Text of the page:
An Interview with Peter Sokolowski
Programs Manager Grant Rosenberg interviews Peter Sokolowski, lexicographer at Merriam-Webster Online Dictionary. Peter will be speaking at the Library on the topic of “Dictionary as Data: What the Online Dictionary Tells Us About the English Language” on Wednesday 20 September at 19h30.
What was your first experience in a library that you remember?
My hometown library was a very important place. I can still smell the basement reading room. It’s a stone Harry Potteresque structure, now the historical society
What books have you been reading lately?
Reading now: “Outre Terres” by J-P Kauffman. Next will be “Colonel Chabert,” which I somehow missed in grad school, because both books are about the same battle. In a weird way the connections come from “The Judgment of Paris,” also about paintings and Napoleonic battles. Just finished it. Just read a Modiano and hope to start Ivo Andric’s Drina novel soon.
Your pinned tweet is a great point, about people expecting language to evolve but not in their time. What brought you to note this, and what words/changes have you seen finding the biggest pushback?
Dictionaries occupy a paradoxical cultural space, since they record and announce and celebrate new words, but also, to most of us, represent stability of things like spelling and meaning.
And yet any page of Shakespeare shows us that in 400 years English has changed an enormous amount. Language change is constant but uneven; every novelty moves at its own pace. Relatively new verbal use of ‘access’ and ‘impact’, for example started at about the same time, but today while many people object to ‘impact’ as a verb, no one has a problem with ‘access’. The difference is frequency. David Crystal, the famous linguist, says “familiarity breeds content” in his new book (I just reviewed it in the NYTimes). 20 years ago, my use of ‘access’ as a verb was edited out of an academic article with a single comment: “computer jargon.” Today we all use it daily.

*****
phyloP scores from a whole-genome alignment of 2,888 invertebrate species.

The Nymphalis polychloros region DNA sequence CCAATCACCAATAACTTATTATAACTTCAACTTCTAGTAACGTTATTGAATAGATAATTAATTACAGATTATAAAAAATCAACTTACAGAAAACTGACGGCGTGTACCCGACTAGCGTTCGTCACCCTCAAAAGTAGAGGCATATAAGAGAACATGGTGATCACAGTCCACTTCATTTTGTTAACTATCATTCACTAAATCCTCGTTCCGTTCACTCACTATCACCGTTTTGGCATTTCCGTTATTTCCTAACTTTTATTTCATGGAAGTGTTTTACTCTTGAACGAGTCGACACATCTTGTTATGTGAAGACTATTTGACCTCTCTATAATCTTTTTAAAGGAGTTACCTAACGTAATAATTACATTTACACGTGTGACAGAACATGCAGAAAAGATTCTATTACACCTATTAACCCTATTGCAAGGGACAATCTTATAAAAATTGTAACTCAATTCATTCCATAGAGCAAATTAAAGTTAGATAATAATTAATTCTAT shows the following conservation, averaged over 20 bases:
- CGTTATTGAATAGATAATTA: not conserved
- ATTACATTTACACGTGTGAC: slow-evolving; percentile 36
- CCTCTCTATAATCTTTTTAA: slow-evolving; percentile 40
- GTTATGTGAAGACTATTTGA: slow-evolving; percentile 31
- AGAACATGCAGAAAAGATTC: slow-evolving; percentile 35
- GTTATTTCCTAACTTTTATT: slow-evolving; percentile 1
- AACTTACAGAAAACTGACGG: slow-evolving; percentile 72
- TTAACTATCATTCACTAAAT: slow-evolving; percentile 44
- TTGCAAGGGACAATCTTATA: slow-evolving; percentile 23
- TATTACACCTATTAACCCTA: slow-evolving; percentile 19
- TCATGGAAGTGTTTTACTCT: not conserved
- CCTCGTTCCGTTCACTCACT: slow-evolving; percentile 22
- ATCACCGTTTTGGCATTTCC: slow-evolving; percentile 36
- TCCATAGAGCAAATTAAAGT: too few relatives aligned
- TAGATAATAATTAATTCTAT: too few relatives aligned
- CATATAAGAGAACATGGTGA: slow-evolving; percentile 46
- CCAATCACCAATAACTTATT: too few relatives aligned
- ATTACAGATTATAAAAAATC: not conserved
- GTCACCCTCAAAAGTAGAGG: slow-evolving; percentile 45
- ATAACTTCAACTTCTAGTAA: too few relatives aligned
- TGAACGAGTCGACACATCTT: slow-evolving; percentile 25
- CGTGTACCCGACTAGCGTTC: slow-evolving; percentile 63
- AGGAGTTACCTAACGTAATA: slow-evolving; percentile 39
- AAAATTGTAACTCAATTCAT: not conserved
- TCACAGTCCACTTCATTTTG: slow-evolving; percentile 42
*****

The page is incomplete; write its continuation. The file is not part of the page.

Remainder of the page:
The most controversial word newly entered in our huge Unabridged edition of 1961 (Webster’s Third) was ‘finalize’. We we pilloried for entering the word by all kinds of critics–twice in the same week from the NYTimes! Today, it’s hard to even imagine that it caused any notice at all.
As lexicographers, we watch for these changes and add them to the dictionary when they become common. This descriptive mission sometimes makes us the target of unhappy language lovers who are really just blaming the messenger in this case, since by the time a usage is added to our dictionaries, we have accumulated lots of evidence.
One classic case is the figurative use of ‘literally’, which we hear about all the time.